A few years ago, we were in Canada. One cool and wet day in St Jacobs, Ontario (a couple of hours west of Toronto), we walked into a building dedicated to The Mennonite Story because it looked dry and warm inside. Unsurprisingly, the building went someway towards explaining the history and beliefs o...

Read More

Is adversarial politics damaging our democracy?

It was twelve years ago, on July 10, 2008, before The Political Sword was inaugurated, that I wrote Is adversarial politics damaging our democracy?.  It was published on The Possum Box hosted by Possum Comitatus, who gave me my start at political blogging, for which I continue to be grateful. ...

Read More

Nationalism really isn't easy

Fuelled by a number of world leaders and media outlets that should know better, the pandemic has generated considerable commentary about buying locally rather than imported products. In some ways, it does make sense as there is considerably less chance of the product made from material that is gener...

Read More

The Trump dilemma

Don’t get me wrong. Trump is not the dilemma to which I’m referring. His behaviour is no longer a quandary. With every word he utters, with every tweet, he confirms that his mental state continues to deteriorate to the point where commentator after commentator expresses astonishment and alarm at his...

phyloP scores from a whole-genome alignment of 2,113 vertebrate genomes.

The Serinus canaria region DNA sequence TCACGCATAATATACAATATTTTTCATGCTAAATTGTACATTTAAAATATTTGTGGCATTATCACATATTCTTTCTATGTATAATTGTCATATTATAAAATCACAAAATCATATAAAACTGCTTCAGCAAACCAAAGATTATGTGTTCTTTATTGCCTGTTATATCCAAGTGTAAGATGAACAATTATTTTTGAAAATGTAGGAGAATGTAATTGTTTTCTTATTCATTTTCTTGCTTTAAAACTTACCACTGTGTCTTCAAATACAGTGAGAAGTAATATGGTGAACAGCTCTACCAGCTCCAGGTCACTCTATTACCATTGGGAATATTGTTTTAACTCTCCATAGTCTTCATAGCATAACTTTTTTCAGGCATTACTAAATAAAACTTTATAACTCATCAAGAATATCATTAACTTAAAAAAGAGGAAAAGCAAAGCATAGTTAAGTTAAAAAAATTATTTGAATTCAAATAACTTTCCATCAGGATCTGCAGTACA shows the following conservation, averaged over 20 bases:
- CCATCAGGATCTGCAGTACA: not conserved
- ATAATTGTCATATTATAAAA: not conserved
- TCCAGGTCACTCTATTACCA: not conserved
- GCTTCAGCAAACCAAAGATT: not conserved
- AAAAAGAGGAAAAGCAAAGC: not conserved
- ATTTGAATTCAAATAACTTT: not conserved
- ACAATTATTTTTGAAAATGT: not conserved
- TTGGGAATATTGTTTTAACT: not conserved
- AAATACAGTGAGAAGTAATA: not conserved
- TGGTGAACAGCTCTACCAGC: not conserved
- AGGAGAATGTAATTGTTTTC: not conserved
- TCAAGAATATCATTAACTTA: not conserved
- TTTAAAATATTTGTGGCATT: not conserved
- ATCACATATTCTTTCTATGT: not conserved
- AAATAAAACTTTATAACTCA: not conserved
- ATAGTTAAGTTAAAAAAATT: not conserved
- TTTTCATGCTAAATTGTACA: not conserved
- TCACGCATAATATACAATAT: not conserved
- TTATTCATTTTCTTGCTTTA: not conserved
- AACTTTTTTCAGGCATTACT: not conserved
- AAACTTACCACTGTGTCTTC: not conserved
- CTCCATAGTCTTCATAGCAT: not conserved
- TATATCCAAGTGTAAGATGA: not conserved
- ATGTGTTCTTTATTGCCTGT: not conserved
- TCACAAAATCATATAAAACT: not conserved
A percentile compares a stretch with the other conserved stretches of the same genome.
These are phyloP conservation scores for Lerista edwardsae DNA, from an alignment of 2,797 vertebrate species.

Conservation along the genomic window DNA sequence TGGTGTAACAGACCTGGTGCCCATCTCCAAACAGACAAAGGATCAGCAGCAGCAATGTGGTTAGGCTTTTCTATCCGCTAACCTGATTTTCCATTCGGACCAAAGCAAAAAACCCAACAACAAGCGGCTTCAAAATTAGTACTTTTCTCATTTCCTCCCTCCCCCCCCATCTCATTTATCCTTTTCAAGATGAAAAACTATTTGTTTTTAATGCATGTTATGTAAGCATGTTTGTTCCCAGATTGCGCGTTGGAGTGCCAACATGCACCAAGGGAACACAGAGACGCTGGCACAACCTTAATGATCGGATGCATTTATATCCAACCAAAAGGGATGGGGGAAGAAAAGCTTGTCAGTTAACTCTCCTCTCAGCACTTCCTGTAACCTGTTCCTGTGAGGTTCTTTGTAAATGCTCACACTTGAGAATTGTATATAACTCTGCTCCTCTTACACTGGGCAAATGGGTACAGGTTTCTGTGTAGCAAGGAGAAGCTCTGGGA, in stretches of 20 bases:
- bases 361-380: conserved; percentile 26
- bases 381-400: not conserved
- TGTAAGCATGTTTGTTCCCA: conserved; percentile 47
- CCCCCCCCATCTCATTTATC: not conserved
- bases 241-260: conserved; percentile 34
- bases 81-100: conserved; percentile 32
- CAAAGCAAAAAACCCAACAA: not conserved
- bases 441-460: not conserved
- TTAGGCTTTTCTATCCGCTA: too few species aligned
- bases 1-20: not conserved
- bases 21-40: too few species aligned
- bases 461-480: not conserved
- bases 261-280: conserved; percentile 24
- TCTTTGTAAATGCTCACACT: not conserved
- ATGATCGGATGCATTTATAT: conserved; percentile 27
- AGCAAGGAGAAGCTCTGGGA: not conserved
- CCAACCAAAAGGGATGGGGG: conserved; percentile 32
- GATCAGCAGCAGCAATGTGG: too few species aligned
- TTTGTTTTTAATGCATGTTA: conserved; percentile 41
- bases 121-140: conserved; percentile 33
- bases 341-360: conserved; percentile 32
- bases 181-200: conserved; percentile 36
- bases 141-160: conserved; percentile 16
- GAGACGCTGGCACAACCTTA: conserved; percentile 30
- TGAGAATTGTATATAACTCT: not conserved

Read More

Information and critical thinking do matter

When Prime Minister Morrison was advised there was the risk of uncontrolled spread of a deadly pandemic on the horizon early this year, he was slightly wiser than at Christmas when he left a burning Australia in the ‘capable’ hands of Deputy Prime Minister and National Party Leader Michael McCormack...

Read More

Morrison morphs into ‘Strict Father’ mode

Back in 2013, I wrote a piece on The Political Sword with the curious title: The myth of political sameness. Its purpose was to debunk the commonly held view that ‘politicians are all the same’.I drew on the comprehensive work of George Lakoff, a cognitive linguist and philosopher at the University ...

Read More

Double standards

There has been general praise for the Australian Governments (at all levels) and their management of the COVID19 pandemic. While the politicians signed off on the decisions, they listened to and generally acted on the advice of the state and federal Chief Medical Officers. In comparison to a lot of ...

Read More

People trusted Holden

In the 1970s and 1980s the slogan was ‘People trust Holden’; and they did. General Motors Holden had spent a lot of time and money over many years marketing Holden vehicles as Australia’s own car and as a result Holden sales were going gangbusters. While a considerable amount of design, engineerin...

Read More

Listen to the experts

Are you as impressed as I am with Australia’s response to COVID-19? It is regarded as perhaps the most competent reaction, amongst similar nations, of how to manage an outbreak of a vicious virus. Why is it so? In my view, this outcome has resulted because our decision makers at both federal a...

Read More